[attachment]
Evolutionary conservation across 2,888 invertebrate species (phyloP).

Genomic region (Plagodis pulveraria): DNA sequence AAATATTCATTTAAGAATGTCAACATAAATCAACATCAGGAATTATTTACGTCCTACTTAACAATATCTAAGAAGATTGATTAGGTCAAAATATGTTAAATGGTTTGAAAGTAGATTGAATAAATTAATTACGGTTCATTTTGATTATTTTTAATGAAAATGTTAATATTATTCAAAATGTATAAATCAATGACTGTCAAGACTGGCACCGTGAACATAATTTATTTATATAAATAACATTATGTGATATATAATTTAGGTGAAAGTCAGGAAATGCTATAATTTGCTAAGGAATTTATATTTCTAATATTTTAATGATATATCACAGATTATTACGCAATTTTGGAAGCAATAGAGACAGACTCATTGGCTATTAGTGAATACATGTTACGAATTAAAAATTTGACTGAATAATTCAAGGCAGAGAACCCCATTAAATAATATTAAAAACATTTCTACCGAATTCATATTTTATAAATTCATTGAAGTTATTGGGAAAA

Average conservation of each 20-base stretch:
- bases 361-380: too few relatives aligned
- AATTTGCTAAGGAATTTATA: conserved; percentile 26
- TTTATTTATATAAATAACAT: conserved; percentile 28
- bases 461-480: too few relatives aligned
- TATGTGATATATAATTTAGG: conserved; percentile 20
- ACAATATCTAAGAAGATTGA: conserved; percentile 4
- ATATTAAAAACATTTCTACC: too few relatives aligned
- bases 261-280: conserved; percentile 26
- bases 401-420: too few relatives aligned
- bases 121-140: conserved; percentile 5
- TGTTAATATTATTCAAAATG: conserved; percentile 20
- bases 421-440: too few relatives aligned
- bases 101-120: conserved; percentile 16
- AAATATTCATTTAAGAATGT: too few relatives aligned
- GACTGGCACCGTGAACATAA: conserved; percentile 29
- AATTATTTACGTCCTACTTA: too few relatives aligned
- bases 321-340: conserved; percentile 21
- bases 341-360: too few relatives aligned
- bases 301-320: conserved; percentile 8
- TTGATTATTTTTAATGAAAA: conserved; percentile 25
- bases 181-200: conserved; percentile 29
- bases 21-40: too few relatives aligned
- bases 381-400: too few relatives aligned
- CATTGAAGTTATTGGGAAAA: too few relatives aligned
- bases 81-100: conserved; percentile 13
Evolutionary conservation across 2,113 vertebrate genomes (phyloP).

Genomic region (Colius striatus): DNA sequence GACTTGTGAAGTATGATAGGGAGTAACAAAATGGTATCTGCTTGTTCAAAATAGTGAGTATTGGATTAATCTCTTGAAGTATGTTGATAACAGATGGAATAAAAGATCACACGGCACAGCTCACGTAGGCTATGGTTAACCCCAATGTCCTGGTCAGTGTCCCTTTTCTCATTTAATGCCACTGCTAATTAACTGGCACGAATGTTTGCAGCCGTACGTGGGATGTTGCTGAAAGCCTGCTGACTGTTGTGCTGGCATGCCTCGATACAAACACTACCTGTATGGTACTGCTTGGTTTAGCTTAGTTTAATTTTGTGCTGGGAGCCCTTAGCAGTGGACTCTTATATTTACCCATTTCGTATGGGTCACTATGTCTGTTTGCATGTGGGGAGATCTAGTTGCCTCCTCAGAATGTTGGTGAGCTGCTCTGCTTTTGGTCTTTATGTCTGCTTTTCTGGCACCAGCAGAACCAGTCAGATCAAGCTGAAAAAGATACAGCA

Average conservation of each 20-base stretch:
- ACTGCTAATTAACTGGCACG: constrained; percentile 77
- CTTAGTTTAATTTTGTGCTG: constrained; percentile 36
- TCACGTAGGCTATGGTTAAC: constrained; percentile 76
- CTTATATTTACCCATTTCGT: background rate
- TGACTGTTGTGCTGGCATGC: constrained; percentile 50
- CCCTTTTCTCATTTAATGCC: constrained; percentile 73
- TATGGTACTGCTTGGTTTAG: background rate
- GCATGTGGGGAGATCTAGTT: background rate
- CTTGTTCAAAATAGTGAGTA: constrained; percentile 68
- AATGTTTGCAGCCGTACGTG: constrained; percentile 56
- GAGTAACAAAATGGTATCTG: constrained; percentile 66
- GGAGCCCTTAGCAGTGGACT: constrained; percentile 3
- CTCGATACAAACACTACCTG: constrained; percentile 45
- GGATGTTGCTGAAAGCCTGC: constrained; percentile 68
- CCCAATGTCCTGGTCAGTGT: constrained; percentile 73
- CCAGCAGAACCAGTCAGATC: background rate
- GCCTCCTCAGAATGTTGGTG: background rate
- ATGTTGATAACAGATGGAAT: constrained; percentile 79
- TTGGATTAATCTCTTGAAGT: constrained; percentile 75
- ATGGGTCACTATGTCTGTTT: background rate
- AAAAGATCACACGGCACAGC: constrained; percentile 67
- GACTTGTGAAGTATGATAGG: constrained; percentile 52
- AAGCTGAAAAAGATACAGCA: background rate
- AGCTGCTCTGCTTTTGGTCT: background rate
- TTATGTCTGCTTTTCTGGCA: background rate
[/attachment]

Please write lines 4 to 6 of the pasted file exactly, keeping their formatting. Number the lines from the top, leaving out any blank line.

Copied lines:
- bases 361-380: too few relatives aligned
- AATTTGCTAAGGAATTTATA: conserved; percentile 26
- TTTATTTATATAAATAACAT: conserved; percentile 28